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Turkey: Analysis From Washington--Testing Anti-Terrorism Policy

  • Paul Goble



Washington, August 13 (RFE/RL) -- Turkey's decision to sign a trade agreement with Iran puts Ankara on a collision course with Washington, one likely to have enormous consequences for Turkey, the United States and countries far beyond the Middle East.

For Turkey, the consequences of such a clash are very large. On the one hand, this decision puts pressure on Ankara's relations with Washington and NATO. As the U.S. State Department said Monday, Turkey's accord with Iran "sends the wrong message" because Iran is supporting terrorism, seeking to build nuclear weapons, and opposing the Middle East peace process.

On the other hand, Ankara's latest deal may allow Turkey to expand its influence in Central Asia and the Caucasus because cooperation with Iran gives it a bridge to the region. Further, it may win Turkey greater influence throughout the Middle East, possibly making it rather than Iran the chief motive force there.

Moreover, and perhaps especially important for the politicians in Ankara, the deal with Iran -- if the United States. does not impose sanctions -- may have the effect of generating additional popular support for the new conservative Islamic government there.

For the United States, the consequences of the Turkish challenge are even greater. If Washington moves to impose sanctions on Turkey, as a recent American anti-terrorism law would seem to require, that would at a minimum infuriate the Turks and possibly lead to new tensions within NATO. More important, it could set the stage for the imposition of American sanctions on other countries.

If, on the other hand, the United States fails to impose sanctions against Ankara, in order to avoid a problem with a traditional ally, many European states and Japan -- who also oppose the American sanctions law -- would decide to ignore the American legislation as well. And that in turn could lead the Iranians to claim victory, arguing that Washington has failed in its efforts to isolate Tehran.

Because of the importance of these bilateral relationships for the entire international community, the consequences of Turkey's decision will likely spread to other parts of the world.

In the Islamic world and particularly the Arab Middle East, Turkey's choice could boost the influence of Iran and simultaneously reduce that of the United States, a shift that could destabilize some countries in the region and put the peace process at risk.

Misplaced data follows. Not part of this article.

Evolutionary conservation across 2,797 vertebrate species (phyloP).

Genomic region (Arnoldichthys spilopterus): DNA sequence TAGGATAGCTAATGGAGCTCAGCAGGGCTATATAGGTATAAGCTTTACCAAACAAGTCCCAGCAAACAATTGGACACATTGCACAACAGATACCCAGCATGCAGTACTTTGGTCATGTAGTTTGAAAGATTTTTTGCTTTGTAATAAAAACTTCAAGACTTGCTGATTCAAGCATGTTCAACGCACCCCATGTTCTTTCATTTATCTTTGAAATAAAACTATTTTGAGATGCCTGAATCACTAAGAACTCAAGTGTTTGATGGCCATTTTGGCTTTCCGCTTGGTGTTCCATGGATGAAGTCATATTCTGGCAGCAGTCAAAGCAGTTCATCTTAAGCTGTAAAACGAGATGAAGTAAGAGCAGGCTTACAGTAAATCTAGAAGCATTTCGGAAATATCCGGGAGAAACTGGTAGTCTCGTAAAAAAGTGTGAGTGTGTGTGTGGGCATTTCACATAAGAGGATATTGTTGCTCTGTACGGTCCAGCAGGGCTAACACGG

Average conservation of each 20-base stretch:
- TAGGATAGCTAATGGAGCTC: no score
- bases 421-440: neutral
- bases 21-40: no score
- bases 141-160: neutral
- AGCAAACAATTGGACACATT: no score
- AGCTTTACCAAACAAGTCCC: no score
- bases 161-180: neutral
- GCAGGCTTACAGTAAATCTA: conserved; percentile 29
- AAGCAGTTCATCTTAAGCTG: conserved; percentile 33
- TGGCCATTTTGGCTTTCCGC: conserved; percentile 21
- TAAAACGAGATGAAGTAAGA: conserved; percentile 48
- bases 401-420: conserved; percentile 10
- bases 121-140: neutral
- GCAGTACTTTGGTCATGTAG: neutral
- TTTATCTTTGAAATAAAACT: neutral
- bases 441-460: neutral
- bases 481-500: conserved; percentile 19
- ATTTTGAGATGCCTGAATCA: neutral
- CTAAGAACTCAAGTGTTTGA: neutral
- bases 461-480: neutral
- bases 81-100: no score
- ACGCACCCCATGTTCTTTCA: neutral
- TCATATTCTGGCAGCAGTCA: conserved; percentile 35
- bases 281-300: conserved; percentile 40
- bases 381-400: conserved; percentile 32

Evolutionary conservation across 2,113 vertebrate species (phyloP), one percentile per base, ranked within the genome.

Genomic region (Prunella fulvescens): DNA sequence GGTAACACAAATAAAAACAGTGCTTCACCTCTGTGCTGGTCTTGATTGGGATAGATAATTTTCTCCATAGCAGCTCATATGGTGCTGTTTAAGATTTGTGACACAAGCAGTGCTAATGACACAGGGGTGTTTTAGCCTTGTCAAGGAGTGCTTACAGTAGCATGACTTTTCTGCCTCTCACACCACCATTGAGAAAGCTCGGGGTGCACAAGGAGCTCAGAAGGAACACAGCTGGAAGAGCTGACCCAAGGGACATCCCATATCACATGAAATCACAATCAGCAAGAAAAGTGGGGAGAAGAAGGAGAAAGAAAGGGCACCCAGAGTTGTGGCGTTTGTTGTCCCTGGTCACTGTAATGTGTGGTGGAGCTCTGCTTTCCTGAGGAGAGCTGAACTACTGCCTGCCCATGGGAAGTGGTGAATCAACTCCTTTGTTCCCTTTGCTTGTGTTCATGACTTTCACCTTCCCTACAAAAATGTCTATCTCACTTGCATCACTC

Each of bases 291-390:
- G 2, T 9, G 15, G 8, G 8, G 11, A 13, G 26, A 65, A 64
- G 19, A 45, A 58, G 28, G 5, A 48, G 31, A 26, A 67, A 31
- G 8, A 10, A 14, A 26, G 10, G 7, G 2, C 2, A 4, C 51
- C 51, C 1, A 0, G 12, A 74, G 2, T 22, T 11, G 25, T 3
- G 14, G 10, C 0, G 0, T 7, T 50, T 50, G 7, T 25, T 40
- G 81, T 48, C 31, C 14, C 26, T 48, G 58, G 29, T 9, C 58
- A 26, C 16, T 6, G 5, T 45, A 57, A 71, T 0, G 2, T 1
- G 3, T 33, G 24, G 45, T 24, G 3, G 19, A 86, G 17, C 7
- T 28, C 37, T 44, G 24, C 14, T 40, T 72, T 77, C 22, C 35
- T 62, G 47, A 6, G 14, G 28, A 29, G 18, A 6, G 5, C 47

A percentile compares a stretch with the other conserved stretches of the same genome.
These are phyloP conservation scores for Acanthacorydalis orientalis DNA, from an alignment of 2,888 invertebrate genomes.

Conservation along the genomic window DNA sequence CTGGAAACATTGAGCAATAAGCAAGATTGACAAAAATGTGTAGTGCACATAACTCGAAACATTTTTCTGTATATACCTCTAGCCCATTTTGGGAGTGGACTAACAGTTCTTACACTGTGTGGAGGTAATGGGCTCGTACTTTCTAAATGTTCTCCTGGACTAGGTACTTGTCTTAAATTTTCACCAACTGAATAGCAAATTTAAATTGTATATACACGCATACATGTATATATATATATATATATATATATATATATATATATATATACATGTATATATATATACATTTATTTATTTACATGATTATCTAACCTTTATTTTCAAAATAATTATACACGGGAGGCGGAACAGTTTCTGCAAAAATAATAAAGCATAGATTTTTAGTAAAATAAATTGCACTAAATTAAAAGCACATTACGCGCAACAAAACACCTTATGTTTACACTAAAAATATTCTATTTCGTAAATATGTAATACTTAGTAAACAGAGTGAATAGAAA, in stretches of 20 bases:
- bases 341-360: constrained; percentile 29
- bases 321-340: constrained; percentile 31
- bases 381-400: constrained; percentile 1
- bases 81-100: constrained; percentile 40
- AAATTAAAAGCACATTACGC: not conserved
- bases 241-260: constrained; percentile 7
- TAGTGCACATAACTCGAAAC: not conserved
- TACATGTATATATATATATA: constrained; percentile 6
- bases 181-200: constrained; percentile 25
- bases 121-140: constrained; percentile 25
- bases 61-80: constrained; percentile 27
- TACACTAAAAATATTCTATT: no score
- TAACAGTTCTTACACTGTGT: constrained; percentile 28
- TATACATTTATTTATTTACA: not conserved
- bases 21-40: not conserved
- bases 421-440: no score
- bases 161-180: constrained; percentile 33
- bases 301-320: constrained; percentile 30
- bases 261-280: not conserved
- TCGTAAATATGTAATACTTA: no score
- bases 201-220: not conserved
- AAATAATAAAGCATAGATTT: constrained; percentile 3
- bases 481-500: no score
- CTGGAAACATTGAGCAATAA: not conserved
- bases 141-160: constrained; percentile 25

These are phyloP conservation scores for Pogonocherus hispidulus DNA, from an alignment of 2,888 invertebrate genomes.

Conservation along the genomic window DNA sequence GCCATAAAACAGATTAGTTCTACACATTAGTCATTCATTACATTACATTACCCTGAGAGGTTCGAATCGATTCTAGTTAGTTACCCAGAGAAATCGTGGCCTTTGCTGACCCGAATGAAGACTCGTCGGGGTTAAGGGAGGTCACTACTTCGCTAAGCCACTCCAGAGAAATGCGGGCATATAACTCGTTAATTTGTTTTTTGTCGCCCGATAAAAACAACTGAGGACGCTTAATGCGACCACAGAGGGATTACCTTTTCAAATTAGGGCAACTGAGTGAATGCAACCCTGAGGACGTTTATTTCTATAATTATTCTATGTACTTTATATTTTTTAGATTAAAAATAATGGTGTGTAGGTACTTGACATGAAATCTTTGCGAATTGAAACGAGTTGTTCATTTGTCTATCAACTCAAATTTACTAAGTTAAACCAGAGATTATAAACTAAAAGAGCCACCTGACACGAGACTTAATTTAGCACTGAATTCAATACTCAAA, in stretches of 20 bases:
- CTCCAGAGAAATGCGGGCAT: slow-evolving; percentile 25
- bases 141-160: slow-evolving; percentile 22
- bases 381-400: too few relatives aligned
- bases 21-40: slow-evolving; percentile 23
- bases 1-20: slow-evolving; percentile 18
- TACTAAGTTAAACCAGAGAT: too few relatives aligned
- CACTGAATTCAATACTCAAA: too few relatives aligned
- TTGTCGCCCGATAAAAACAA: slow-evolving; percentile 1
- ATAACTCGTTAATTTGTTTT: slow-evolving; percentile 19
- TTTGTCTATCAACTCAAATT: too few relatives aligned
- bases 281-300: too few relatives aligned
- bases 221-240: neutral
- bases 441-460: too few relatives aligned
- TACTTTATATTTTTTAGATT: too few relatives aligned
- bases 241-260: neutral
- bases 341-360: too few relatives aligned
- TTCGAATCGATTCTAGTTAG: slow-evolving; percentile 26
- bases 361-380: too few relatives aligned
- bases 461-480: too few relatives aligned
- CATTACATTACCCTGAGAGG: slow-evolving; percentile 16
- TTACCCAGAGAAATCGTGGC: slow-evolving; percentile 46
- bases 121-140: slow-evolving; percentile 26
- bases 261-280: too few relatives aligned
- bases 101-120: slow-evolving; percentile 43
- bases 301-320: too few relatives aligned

Further afield, in Central Asia and the Caucasus, Turkey's influence might actually expand but in a new form, one not hostile to Iran as the United States has always hoped but rather together with Iran's. That in turn could increase the independence of these countries relative to Russia but also make them less sympathetic to the secular West.

And finally, and especially if the United States does not impose sanctions on Turkey, Washington's leverage on Moscow to block any further Russian sales of nuclear equipment to Iran would also decline. As a result, the Russian government's efforts to expand ties with Iran would only increase, particularly if Moscow felt that it must limit outside influence on and access for the new states of Central Asia.

Because the consequences of the United States imposing or not imposing sanctions on Turkey are so great, the likelihood is that both Washington and Ankara will try to find a diplomatic way to suggest that the latest Turkish actions do not cross the line drawn by the American sanctions regime.

But that may be especially difficult to do because the United States is in the middle of a presidential election campaign, one in which any supposed weakness in opposing Iran might be exploited by one candidate or another.

The possibility that Washington is looking to avoid a direct collision was in fact suggested by the State Department spokesman when he indicated that Washington "hoped" the Turkish action did not violate the U.S. legislation and "hoped" that there would be no need for steps that would hurt the Turkish-American relationship.

Whether these hopes will prove to be justified remains to be seen, but one thing is very sure: a large number of people far beyond the borders of Turkey and the United States have a stake in the outcome.

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